Growing Fresh Herbs
Many of us use herbs in our cooking, and they make our dishes tastier and better. Fresh herbs not only add fragrance and flavor, but they are also easy to grow and take care of. To know how to help the herbs in your home garden grow in a healthy and strong manner, read on to find out more about the basic herb care you should know.
When to Plant them Outdoors
Each and every plant species is different. Deciding when to plant a herb and where to do it is dependent on its cold tolerance and the average last frost date of the environment. For tender, annual herbs that are better cultivated in warm soil, you should wait till after the average last frost date to plant them outdoors. On the other hand, for hardy perennial herb seeds, you can sow them outdoors several weeks before the average last frost date.
Planting Indoors with Herb Seeds
Many herbs are simple to grow and can germinate even with just their seeds. Herbs like basil, and dill grow fairly easily from their seeds. Other species like angelica, chamomile, borage, chervil, coriander, cilantro, fennel, sage, stevia, lemon balm and winter savory are also herbs that can be easily planted and taken care of. You can choose to start your herb garden with such species as they are easy to care for and grow quickly. If you are planting herbs from their seeds, remember to read and act according to the planting guide on the packet before you begin as every type of herb is different. However, the basics of herb planting remains the same for both outdoor and indoor planting.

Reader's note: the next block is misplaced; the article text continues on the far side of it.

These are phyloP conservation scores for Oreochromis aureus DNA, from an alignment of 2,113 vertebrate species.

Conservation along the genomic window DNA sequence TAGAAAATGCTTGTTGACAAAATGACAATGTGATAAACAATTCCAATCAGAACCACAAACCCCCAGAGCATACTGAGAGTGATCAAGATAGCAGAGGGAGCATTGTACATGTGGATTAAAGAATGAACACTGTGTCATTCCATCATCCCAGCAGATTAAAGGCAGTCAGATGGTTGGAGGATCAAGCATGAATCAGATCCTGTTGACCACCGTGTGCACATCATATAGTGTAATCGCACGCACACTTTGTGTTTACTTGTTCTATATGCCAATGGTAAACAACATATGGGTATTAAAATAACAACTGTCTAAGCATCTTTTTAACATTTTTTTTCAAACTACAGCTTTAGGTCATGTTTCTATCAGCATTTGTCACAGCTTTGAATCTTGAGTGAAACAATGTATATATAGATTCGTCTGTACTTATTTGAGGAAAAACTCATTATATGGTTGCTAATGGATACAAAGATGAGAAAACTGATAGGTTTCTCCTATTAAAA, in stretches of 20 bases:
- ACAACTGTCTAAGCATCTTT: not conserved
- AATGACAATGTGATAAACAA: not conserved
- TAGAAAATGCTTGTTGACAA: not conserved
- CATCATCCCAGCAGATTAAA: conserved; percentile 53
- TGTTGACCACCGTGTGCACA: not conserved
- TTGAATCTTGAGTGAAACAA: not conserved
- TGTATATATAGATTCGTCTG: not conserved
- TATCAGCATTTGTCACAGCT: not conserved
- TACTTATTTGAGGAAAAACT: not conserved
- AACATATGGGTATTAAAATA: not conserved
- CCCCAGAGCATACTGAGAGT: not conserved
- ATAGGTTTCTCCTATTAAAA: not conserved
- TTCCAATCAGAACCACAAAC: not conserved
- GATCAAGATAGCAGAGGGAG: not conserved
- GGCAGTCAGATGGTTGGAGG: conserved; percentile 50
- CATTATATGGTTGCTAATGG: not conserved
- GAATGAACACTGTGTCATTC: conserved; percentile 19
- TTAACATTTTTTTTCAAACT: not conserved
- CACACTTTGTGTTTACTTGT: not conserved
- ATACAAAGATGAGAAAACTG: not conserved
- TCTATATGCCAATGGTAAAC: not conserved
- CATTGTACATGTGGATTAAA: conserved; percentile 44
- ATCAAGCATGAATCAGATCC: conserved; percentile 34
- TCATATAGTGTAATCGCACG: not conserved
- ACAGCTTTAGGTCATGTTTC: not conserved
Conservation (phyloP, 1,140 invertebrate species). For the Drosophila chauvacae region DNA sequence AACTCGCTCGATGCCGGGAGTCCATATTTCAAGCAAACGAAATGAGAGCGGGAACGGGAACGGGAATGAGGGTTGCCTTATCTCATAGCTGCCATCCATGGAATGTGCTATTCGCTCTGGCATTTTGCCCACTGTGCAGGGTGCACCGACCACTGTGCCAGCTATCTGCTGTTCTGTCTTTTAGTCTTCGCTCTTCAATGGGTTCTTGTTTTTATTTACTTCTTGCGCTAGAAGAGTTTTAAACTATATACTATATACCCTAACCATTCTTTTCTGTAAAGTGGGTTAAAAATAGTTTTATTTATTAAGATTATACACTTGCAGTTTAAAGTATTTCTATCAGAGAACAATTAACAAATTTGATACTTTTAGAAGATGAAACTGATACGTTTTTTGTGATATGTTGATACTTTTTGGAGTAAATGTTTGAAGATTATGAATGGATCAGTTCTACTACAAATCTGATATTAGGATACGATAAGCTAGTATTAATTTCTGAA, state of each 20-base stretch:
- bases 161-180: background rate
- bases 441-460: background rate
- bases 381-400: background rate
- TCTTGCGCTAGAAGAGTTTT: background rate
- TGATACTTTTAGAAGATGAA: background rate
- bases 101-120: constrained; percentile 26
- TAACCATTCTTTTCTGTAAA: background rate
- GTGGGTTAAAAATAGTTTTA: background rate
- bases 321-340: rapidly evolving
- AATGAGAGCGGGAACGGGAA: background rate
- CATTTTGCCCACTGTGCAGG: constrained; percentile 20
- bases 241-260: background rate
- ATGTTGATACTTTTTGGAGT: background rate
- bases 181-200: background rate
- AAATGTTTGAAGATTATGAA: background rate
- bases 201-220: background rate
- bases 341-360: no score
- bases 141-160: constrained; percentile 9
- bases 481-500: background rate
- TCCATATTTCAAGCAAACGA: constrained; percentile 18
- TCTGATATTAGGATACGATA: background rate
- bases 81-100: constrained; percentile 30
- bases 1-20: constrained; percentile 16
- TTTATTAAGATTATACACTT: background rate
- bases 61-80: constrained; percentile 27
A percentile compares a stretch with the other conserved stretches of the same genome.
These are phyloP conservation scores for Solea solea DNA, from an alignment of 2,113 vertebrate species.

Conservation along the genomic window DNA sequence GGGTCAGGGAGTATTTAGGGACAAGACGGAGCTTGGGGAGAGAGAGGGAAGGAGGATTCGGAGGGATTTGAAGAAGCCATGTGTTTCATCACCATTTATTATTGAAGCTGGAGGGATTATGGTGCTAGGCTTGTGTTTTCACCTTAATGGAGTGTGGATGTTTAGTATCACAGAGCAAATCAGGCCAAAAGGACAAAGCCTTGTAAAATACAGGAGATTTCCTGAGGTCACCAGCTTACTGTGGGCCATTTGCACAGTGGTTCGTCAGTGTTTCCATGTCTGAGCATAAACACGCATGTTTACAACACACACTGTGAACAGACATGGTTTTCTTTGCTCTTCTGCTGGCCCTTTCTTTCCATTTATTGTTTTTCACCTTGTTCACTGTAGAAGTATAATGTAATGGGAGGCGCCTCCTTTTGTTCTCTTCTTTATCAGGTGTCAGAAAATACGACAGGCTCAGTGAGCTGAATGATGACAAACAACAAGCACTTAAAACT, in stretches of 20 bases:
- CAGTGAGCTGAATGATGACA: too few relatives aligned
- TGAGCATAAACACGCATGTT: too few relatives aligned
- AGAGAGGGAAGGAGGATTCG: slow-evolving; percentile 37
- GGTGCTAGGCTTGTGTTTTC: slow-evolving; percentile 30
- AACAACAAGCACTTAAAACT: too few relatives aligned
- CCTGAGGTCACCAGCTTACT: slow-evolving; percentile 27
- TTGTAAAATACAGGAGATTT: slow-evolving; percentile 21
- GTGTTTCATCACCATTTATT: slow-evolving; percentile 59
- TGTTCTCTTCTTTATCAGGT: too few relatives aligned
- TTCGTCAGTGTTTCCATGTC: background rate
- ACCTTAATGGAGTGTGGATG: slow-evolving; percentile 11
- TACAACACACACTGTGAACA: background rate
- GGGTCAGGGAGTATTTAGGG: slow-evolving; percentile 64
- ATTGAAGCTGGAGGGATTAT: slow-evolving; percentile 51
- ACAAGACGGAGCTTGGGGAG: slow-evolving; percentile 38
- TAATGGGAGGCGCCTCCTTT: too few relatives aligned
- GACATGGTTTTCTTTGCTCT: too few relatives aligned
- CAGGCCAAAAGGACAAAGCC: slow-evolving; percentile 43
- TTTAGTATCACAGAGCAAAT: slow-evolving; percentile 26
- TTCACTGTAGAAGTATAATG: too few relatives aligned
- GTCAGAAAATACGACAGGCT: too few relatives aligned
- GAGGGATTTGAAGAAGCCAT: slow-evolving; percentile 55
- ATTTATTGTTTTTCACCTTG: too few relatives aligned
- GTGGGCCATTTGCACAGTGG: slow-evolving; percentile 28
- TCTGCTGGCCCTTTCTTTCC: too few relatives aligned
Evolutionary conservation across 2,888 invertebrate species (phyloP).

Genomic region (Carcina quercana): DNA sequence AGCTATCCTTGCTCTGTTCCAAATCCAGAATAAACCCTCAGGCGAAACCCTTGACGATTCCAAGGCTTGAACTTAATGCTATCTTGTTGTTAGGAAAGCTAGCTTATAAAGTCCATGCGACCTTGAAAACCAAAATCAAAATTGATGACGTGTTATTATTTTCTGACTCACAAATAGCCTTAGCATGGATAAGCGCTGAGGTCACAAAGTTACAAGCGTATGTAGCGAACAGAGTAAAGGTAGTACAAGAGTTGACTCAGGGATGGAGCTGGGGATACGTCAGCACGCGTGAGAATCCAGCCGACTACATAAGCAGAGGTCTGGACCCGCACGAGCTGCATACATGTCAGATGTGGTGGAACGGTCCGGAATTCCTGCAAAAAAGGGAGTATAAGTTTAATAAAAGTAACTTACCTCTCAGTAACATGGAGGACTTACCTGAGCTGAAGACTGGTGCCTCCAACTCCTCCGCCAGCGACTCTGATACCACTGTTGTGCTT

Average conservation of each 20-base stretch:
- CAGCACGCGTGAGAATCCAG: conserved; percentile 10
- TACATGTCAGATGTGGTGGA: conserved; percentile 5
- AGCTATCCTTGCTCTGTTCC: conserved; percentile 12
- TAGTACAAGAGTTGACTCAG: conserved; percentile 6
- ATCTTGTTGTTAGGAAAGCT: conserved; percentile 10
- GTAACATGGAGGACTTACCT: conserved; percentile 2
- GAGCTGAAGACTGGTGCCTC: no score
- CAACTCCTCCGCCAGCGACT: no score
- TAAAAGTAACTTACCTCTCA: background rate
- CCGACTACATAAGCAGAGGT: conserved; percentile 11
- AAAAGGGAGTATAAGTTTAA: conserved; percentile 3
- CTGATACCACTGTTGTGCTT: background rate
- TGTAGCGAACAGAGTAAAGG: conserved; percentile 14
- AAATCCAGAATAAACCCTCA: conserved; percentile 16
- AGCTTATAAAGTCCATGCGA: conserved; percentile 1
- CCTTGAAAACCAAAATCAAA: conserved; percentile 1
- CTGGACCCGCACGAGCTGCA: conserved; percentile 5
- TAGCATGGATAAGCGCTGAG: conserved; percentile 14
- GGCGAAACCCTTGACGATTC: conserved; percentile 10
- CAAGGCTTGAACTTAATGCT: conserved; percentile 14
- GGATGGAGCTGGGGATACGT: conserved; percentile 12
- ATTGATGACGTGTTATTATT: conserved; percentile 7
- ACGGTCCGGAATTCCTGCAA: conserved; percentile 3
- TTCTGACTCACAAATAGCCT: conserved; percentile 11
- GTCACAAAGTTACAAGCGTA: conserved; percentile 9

Transplantation refers to the transfer of plants from containers to soil or gardens. You can plant herbs grown in containers into the soil in your garden after it is no longer cold and snowing outside. To help the plants settle in, make a hole minimally twice as wide but not deeper than the container pot that the herb is growing in. Slowly slide the plant out of the pot and into the soil. Next, loosen and slice through circling roots and lower the root ball inside. Lastly, bury it with soil and water it sufficiently after you’re done planting it. Once in the soil, plants can grow better and absorb more nutrients.
Like humans, plants and herbs need food too. However, be careful not to over-fertilize the crops. Herbs that receive high amounts of nutrition, particularly nitrogen, can end up producing inferior plants that have little to no fragrance and flavor. To avoid this, you can choose to utilize organic fertilizers which decompose slowly or use controlled-release manufactured fertilizers as they are less likely to overwhelm the plant with excess nutrients. To know how much fertilizer to apply, remember to keep a lookout for soil test recommendations or label directions.
As we all know, herbs and plants need water to survive and grow well. Most plants grow well in soil with just the right moisture level and end up with deep flavors if they are well dried. Every plant has different watering needs, which are affected by the soil type, type of weather and herb. For plants grown in clay, you will have to water them less often than those grown in sandy soils. Weather conditions also play a part. Plants need more amounts of water when they are grown in hot, windy weather with low humidity and need less when it is cool and cloudy.